After the first uphill skirmish between the overall favourites in the Giro d’Italia on stage 4 Tom Dumoulin (Giant-Alpecin) has regained the pink jersey of overall leader, and he now hopes to retain the magnolia rosa as far as the Chianti time trial. But Dumoulin insists that his long-term GC goals remain much less clear.
Short term, there was no doubt about Dumoulin’s goal on Tuesday and wanting pink back on his shoulders. With less than a kilometre to go on stage 4, the Giant-Alpecin rider pounded clear of the leading pack on the long, flat approach road to the finish, but as he revealed afterwards, he was one of several cards Giant-Alpecin had to play in the last part of the race.
“The final was really out of control but we had four guys in the top 10 on GC up there, so we had a lot of options,” Dumoulin said afterwards. “We had [team-mate] Georg Priedler and I’d have really liked him to have been in pink because I’ve already led the race and he really deserves it because of all the hard work he’s done.
“But after he went clear, they just caught him back and it all came back together again, and then the finish was just crazy enough for me to get ahead and go for the win.”
Dumoulin had said earlier in the race that he was not at all sure if overnight leader Marcel Kittel (Etixx-Quick Step) would get dropped on the steep climbs in the final, given the German had shown he was so strong. “But Marcel couldn’t handle that climb, and we decided to start chasing down the breakaways. It worked out just fine.”
Whilst the Netherlands rider showed on stage 4 that he could easily handle the shorter, less tricky climbs, the million dollar question is whether he will now begin to challenge for the overall and the much bigger climbs to come. Stage 4 was the first and an important confirmation that the Dutchman has not lost his climbing legs completely this spring, for all his big goal of the summer is the Olympic time trial.
But Dumoulin genuinely seems uncertain of whether he can stay with the best in the mountains, given his preparation has been geared strictly towards doing well in the time trials in the Giro d’Italia, rather than reaching Turin in the upper echelons of GC. For one thing his lack of pre-Giro altitude training, he says, will do him no favours in the gc battle.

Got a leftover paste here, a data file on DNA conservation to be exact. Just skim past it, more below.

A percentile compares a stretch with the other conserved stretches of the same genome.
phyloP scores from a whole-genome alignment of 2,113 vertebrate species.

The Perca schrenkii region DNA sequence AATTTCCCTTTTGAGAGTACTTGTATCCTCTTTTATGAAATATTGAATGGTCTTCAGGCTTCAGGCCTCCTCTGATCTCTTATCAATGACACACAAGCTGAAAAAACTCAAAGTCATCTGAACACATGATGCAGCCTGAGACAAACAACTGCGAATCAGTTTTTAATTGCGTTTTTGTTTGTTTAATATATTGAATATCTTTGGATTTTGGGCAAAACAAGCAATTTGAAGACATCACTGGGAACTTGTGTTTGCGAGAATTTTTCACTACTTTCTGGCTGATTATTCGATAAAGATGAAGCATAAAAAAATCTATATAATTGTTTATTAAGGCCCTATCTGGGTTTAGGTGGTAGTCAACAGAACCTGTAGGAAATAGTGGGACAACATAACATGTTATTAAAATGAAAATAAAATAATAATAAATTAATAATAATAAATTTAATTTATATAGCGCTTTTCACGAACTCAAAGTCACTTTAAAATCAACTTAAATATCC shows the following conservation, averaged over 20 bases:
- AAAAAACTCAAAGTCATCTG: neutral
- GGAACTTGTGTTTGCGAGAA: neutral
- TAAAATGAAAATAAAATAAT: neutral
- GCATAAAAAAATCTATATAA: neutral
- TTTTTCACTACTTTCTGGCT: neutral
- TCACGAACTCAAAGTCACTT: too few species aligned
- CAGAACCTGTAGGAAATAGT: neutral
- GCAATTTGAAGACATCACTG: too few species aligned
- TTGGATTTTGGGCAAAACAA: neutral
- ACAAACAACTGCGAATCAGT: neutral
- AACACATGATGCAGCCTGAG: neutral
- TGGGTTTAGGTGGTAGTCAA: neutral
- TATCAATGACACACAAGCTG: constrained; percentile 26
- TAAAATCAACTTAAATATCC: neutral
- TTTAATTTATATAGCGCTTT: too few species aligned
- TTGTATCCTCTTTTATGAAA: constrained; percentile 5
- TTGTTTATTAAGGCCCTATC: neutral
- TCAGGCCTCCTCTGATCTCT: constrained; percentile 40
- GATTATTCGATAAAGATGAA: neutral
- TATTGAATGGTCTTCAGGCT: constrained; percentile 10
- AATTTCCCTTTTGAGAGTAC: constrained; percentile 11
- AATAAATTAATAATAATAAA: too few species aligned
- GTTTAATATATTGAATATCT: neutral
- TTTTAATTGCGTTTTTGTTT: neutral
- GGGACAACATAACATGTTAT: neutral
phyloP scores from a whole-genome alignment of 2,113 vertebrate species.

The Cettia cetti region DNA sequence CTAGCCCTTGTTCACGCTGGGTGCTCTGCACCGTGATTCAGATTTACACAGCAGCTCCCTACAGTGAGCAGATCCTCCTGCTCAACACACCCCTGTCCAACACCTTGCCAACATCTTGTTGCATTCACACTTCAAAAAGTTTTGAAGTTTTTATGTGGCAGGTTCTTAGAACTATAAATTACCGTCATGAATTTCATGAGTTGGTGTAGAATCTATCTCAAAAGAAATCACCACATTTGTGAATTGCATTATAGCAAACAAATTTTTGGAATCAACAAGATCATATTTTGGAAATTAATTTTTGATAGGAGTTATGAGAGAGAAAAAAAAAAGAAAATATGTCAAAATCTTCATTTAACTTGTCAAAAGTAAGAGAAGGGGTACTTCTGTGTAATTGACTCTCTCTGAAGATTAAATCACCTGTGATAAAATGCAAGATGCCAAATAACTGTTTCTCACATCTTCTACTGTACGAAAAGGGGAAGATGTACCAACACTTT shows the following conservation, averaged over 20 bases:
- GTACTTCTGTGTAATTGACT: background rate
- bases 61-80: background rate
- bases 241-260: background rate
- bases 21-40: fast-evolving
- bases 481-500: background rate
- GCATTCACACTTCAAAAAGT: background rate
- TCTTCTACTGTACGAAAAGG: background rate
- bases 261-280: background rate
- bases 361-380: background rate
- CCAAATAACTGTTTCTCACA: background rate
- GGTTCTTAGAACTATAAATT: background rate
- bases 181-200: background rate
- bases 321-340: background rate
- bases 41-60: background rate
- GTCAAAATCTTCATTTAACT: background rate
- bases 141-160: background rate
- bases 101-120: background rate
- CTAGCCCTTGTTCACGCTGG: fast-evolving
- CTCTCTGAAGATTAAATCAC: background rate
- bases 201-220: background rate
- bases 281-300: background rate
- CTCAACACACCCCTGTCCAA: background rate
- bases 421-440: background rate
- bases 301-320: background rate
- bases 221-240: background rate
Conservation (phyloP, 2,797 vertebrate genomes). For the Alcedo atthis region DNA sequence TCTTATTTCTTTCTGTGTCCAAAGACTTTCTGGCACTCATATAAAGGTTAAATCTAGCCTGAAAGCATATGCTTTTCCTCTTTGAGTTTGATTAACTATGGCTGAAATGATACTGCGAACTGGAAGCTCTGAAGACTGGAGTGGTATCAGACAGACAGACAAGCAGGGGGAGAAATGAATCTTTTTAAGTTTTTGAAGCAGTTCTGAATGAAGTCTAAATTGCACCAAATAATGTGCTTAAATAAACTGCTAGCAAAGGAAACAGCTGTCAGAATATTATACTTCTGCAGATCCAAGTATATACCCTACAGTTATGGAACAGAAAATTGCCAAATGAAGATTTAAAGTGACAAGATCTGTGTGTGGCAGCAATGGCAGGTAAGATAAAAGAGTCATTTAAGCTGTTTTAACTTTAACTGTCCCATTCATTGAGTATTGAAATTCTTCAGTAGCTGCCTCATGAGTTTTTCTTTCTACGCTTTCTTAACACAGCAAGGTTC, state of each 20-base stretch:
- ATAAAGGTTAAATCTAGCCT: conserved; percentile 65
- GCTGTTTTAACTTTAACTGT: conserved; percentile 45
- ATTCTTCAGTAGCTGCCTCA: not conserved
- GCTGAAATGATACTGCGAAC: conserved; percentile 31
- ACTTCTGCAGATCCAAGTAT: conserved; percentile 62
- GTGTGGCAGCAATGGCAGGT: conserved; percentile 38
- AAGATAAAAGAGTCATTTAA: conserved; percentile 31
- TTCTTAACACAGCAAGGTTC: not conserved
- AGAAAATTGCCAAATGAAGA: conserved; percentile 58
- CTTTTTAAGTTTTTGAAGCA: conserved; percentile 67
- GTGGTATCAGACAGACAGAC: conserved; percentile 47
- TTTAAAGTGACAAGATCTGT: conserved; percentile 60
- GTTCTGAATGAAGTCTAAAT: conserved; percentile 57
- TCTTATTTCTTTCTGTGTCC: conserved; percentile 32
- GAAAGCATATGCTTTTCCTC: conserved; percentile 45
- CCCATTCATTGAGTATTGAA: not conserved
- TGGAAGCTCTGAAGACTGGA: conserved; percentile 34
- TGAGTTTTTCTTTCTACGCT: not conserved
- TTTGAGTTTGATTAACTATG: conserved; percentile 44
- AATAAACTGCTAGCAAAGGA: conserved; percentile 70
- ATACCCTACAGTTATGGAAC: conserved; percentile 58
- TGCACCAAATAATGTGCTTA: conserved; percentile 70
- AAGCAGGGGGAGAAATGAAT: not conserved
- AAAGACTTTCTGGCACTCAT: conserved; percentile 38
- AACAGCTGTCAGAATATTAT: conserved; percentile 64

Yet no matter how many times he explains it, the questions about Dumoulin’s climbing prowess and potential GC bid remain, particularly after his near-miss in last year’s Vuelta a España.
“Maybe I’m not telling it right, or everybody is not getting it right, but I don’t think my level in the high mountains will be high enough,” Dumoulin said. "It’s going to be very hard to fight for the overall classification. Of course I will keep on riding in the Giro and I will keep on doing my best, and I will keep going. When I get dropped then I get dropped.”
On the plus side for Dumoulin, he is still in the top spot overall and after the tricky stage 4 finale, as he sees it, the upcoming days are not so hard. Certainly when it comes to the first uphill finish on Thursday, a relatively benign second category ascent, Dumoulin believes he can hold onto the lead - and that, perhaps, rather than anything longer term was the real lesson from Tuesday’s short but tough ascent.
Reaching Chianti’s time trial in pink and even reinforcing the lead there is, after Tuesday, a very real possibility. After that, it really does appear to be a case of che sará, sará.
Alasdair Fotheringham has been reporting on cycling since 1991. He has covered every Tour de France since 1992 as well as numerous other bike races of all shapes and sizes, ranging from the Olympic Games in 2008 to the now sadly defunct Subida a Urkiola hill climb in Spain. Apart from working for Cyclingnews.com, he is also the cycling correspondent for The Independent and The Independent on Sunday.
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